Originally manufactured by the Fritz Klaiber KG, Schwenningen / Neckar (frikla = FRItz KLAiber), for most of the production run, machines where sold under the "Klaiber" brand. Only early machines have "Frikla" instead of "Klaiber" cast into the door on the base. The company survived as an independent concern until about 1977, when the their grinding machine line (which included both tool & cutter and surface-grinders) was sold to Lechler Apparatebau, Fellbach. In 1985, when Lechler gave up production, parts and service was sold to Zirsch and Baltrusch, Reutlingen (this information coming from an employee at Lechler who worked there during the period 1970 to 1980). However, if Ziersch and Baltrusch ever sold any complete Klaiber machines is not known - but is unlikely and quite possible they just concentrated on parts and service they did during the1990s Boley and Leinen lathes.
The range of Klaiber products included:
Tool and cutter grinders Models WS1 and WS1a (as shown below) and the larger WS2, a type available with an automatic feed. The "feature" of both these machines, right up to 1970s, was the tool-post-grinder-like grinding unit. For both models a wide range of accessories was offered.
Surface Grinders: Models HV, VS and HS: The basic layout of these machines followed that of the WS-type with the physical size in line with that of the WS2. The machines differed in the type of spindle fitted, these being horizontal (Type HS), vertical )Type VS) and with both (Type HS). However, unlike the WS machines, the pivoting tool-post-grinder-like grinding unit was not included, being replaced by the usual two fixed spindles.
Construction and quality of the Klaiber-made grinders was in what might be described as the "simple but fair" catagory - not comparable with more expensive models from the likes of Saacke, Walter, Deckel or Kuhlmann but intended primarily for day-to-day use in the smaller professional workshop.
Some years ago (about 2005-2007 ) the German military (Bundeswehr) sold a quantity of unused Klaiber WS1 and WS1 machines in perfectly preserved condition.
Shown below, the 490 lb Frikla WS1 tool & cutter grinder was also intended for light horizontal surface grinding over an area of 10" x 2" and vertical surface work covering 12" x 4". Sold complete on a cast-iron plinth, the motorised head was carried on a fixed, round column that socketed into the base with the table and its controls elevated on a concentric post by means of a lift screw. The grinder stood some 62" high with its standard table able to accept 8" between the centres of the standard-fit universal diving head and tailstock. Table travel, by means of rack-and-pinion gearing and a crank handle, was just 12", though with the extension table fitted (supplied as part of the standard equipment) this was increased by a further 8. Formed in the usual two layers, the top of the table could be swung on the lower for taper work, though the adjustment from central seems to have been by hand only with no screw mechanism fitted to aid the process. Sliding adjustable stops, fitted with screws for fine settings, were carried in a T-slot machined down the length of the tables front face. Cross travel, by screw-feed with a rather awkward-looking castellated handwheel, was 4" with the maximum spindle centre to table surface clearance being 10".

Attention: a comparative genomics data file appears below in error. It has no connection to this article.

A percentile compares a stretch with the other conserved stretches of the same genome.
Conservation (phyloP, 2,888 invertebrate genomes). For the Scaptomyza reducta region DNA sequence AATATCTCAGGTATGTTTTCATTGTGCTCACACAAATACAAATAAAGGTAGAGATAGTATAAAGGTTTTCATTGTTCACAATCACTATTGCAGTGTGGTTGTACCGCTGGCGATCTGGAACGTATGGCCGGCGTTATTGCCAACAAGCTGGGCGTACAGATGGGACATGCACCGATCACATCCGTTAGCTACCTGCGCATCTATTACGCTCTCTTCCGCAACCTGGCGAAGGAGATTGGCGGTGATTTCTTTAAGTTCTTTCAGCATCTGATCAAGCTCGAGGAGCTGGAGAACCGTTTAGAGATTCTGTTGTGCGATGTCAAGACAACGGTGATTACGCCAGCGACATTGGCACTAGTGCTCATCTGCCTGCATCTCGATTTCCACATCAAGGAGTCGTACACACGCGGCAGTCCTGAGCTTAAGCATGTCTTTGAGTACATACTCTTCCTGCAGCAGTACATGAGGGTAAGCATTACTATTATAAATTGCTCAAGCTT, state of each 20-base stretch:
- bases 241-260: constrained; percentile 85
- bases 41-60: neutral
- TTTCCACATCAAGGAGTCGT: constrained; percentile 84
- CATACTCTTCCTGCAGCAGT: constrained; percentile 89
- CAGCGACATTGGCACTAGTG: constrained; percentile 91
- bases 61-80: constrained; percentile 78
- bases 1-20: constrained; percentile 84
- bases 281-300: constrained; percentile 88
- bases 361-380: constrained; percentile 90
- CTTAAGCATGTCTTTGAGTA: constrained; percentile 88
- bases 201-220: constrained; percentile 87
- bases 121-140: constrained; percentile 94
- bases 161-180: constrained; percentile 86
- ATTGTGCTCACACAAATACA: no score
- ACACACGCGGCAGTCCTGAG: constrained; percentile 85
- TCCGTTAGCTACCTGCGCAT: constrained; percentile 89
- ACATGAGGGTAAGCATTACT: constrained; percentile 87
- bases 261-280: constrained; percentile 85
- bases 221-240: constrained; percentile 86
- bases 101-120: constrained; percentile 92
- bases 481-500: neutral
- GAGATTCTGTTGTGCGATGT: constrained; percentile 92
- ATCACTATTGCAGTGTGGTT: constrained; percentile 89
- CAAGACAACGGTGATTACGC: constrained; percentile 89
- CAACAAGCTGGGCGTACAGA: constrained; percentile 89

Power came from a totally enclosed (dust-proof) 0.5 h.p. 3-phase 2800 r.p.m. motor (with integral switch) that turned the spindle with its 4" or 5" wheel at 5.600 r.p.m. - though the makers did offer alternative pulleys if the customer wished to vary this. In addition to mounting an external grinding wheel, the spindle was also equipped with a tapered socket into which was fitted a 1/4" collet to accept an internal grinding spindle.
Supplied with each machine was the equipment necessary to start work immediately: motor and switchgear, a universal dividing head with tailstock and centres, a universal tooth support, one plain grinding wheel, one cup wheel and a set of spanners.
A number of extras were listed including a reduction gear to slow the rate of longitudinal travel, a motorised workhead to mount on the table and provide the facility for cylindrical grinding, a relief grinding attachment, a set of collets 1/4", 3/8" and 1/" to fit the dividing head and relief grind attachment, a catch plate, a 4" 3-jaw chuck, a swivel-base universal machine vice, diamond wheel dresser and alternative drive pulleys.
Should any reader have a Fritz Klaiber or "Klaiber" branded grinder, the writer would be interested to hear from you.
With thanks to Oliver Fischer for his input on this article..